I am a card-carrying member of the Sons of Confederate Veterans, with no less than four well-documented veterans on my mother’s side alone. My father’s side, his family hailing from north Georgia and eastern Tennessee, among other southern locales, would no doubt produce many more if researched. My second year at the Naval Academy, I hung my Confederate flag on the door inside my 14th company locker, where it remained for nearly three years, defying attempts to remove it as the regulations at the time nowhere prohibited it. It fell to the enemy only after someone, undoubtedly either a current or future naval officer (Marines included in that category), stole it before I graduated in 1988.
If I am a Yankee, it is in the classical American sense of an appreciation for ingenuity, self-reliance and hard work, our common shared culture. If I am not southern, it is not because I left the south, it is because the south left me, in caricature, driving an embarrassingly jacked-up, loud-piped pickup truck, desecrating the flag of fallen heroes as it flaps along in tatters. Forgive them, my fathers, they know not what they do. Put away the toys of children, my brothers, and restore to yourselves your true heritage.
I can tell from the misguided rhetoric which the description of my dining habits prompted in a few, who knew not what they wrote, that there is clearly a need for an exploration of traditional southern culture and its demise. I’ll get to that in future articles.
In the meantime, although I have neither the apparel nor the accent, imagine me in period finery and with an aristocratic affect shared by even the common man of the day, addressing my detractors who assume I am a restoration Yankee because of my cultural inclinations:
“Compared to me, suh, you, … are the Yankee heah.”
Postcript: you can read more about the Deason Home here. In the sketch on that page you can see a modern extension of the elementary school to the left, the older portion to the right behind the house; the high school is to your back. Click on the tours page and you can see an extension of the high school across the street, the main, older portion to the left off screen. Neither of those extensions existed when Audrey and I attended either institution. The front porch steps, to the right in the latter link, its railing decorated by a fall garland, is where the lectures were given to the initiates, and their photos taken.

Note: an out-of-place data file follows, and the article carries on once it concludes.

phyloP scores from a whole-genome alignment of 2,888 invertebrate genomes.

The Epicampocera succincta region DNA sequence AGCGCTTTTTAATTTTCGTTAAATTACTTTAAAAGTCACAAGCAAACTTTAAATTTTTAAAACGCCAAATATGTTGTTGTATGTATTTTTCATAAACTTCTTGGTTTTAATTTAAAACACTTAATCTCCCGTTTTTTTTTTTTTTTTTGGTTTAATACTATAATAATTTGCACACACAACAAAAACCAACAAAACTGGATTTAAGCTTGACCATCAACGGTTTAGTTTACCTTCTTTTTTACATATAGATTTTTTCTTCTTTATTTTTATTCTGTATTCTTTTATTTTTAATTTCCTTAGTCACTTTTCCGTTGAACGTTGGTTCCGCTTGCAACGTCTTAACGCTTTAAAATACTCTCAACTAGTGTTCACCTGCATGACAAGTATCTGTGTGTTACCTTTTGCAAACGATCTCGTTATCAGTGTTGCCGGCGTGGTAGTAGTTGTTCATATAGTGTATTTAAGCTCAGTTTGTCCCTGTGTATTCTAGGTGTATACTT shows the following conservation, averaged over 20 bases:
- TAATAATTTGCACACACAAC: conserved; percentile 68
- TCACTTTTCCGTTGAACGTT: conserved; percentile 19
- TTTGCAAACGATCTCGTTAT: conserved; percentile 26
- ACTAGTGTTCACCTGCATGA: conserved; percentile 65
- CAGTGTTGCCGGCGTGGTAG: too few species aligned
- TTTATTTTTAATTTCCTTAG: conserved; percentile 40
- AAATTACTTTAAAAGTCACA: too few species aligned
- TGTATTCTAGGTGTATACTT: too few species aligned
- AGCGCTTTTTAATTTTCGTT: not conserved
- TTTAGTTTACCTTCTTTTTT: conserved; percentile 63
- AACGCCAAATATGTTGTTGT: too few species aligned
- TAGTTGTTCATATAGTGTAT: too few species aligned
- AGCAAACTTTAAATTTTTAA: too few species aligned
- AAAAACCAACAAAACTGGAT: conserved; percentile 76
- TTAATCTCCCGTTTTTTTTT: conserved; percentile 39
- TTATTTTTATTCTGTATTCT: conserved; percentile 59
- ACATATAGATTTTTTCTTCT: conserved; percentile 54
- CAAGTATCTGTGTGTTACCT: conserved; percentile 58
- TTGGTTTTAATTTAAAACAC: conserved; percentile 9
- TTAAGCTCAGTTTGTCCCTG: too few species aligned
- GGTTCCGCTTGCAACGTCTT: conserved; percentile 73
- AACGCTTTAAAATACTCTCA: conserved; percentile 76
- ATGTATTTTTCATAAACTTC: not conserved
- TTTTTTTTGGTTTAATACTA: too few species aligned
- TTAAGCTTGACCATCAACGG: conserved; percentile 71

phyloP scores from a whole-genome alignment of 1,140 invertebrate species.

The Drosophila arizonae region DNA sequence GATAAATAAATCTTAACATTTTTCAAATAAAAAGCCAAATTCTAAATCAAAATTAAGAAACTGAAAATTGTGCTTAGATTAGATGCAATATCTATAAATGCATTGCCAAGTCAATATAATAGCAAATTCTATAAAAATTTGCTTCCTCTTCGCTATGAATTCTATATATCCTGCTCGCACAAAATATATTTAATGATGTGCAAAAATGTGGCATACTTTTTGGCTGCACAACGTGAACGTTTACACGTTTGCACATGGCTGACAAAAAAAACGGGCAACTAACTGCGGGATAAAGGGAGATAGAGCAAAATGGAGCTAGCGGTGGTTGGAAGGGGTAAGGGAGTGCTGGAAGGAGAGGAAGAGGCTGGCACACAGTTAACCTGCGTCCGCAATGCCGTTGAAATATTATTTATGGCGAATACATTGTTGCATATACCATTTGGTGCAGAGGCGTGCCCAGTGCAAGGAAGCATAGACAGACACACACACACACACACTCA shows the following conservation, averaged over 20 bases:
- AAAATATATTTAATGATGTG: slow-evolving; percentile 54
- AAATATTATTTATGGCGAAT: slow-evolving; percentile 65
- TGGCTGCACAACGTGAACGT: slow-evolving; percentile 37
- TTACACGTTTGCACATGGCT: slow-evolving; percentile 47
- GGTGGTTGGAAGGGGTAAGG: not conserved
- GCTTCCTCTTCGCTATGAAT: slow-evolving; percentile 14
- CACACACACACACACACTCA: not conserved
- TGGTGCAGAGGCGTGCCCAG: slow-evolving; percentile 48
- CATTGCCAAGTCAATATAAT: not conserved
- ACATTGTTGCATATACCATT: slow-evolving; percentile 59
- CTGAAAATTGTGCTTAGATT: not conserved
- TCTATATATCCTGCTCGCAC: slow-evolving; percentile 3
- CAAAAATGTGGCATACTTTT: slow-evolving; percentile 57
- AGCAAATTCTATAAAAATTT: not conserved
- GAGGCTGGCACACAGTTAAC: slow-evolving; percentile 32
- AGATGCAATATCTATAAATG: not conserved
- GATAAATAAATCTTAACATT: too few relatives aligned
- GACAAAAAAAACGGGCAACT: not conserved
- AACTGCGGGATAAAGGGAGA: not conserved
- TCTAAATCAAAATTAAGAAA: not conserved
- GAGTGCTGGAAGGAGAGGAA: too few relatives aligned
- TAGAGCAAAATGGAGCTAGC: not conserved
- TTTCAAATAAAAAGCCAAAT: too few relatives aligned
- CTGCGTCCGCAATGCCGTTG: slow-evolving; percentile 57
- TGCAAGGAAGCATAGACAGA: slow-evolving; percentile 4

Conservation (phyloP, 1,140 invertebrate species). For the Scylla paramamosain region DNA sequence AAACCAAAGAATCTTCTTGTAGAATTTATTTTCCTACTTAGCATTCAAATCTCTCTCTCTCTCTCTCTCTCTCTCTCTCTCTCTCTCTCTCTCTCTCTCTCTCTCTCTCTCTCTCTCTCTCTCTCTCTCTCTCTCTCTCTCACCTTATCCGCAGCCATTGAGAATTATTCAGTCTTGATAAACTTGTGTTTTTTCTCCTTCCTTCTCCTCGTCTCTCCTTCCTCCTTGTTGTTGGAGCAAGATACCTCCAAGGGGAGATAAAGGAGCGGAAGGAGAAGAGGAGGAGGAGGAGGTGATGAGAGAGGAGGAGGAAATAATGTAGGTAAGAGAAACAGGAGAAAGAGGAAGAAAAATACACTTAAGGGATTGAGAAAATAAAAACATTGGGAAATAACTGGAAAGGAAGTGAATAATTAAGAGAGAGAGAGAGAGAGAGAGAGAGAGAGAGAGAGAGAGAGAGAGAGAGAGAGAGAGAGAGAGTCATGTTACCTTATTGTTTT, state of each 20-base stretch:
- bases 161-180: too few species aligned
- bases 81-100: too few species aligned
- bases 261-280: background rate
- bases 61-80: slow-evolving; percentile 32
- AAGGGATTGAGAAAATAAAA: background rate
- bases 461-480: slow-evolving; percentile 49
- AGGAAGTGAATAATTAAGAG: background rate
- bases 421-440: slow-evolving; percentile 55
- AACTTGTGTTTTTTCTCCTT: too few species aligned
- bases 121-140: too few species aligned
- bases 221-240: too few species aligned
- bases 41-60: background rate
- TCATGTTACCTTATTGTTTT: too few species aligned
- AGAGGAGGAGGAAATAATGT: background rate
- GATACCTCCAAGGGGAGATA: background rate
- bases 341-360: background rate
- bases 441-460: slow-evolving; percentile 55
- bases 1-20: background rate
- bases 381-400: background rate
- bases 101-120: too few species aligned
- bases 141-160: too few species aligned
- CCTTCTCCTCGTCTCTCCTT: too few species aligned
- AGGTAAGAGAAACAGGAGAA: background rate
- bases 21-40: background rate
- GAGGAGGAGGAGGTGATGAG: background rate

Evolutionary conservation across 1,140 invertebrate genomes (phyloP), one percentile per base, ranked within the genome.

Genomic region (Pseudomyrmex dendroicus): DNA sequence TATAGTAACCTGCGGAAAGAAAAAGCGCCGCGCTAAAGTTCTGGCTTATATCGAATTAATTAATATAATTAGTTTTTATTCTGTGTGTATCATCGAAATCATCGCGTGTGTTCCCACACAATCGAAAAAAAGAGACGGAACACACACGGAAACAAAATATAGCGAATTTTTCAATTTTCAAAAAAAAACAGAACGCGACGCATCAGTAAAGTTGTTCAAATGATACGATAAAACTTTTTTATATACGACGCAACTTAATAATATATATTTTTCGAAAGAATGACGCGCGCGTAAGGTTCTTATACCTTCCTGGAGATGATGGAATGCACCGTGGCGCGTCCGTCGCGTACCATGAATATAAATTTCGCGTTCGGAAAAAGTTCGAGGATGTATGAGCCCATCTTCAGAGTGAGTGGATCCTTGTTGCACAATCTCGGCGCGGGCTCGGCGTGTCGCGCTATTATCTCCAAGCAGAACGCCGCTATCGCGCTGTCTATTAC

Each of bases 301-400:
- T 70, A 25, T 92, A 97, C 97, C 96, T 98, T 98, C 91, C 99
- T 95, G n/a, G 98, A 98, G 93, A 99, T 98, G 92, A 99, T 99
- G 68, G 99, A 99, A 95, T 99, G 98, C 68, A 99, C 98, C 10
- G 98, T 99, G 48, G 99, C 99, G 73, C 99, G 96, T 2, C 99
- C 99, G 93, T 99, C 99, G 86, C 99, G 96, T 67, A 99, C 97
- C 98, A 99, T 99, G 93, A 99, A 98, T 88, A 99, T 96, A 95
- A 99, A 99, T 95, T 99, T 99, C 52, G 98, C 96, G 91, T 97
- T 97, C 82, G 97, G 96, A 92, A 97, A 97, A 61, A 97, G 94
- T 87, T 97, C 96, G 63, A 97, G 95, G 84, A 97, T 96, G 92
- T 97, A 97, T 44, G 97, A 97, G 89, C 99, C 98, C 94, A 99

Leave a Reply
4 Comments on "Yankee? Hardly."
Good to see the posts taken as fun, humorous writings and that the discussion remained civil.
Something I do find annoying is how many people know little to nothing about their own heritage,their own ancestors and family history.
Our family’s history was often documented on the blank pages of the family Bible.
I learned a lot listening to my great grandparents,grandparents, and a bunch of great uncles-(great grandparents had 13 children,12 of them boys)
My family settled in what is now West Virginia in the mid 1700’s.
Relatives spread out from there with many ending up in the Carolinas,some in Georgia,some in Maryland and Virginia.
I figure that since I was born south of the Mason-Dixon line and have much more in common with family and friends in the Carolinas- I count as southern.
The history passed down by older generations is vastly different from the garbage now taught in public schools.
Traditional southern culture still exists-even as far north as Virginia and parts of W. Virginia.
I enjoyed this well written piece very much Sir. I hail from “The Free State of Winston” in northwest Alabama. Though I am a seventh generation Alabamian, none of my folks lived in Winston during the war years. I joined the SCV (not currently a paying member) from my GG-grandfather on my daddy’s side (same Sir name as mine). He and his several of his kinsmen (13 in Co. “G” of the 26/50th Ala. Inf. at the battle of Shiloh) were from the county joining “The Free State” to the south (Walker Co.).
I too enjoyed your discourse on the meaning of “Southern.” My Dad’s family came from Barnes Crossroads, Alabama; although I am unabashedly Texan, I was raised as your were as to manners. Thanks for sharing your thoughts on this topic, I look forward to reading more from you, Sir.
Mr. Barnes, I did quick Google Search and it appears that Barnes Crossroads was located in Dale County. This link may provide you with some useful information. Kindest regards, Jeffery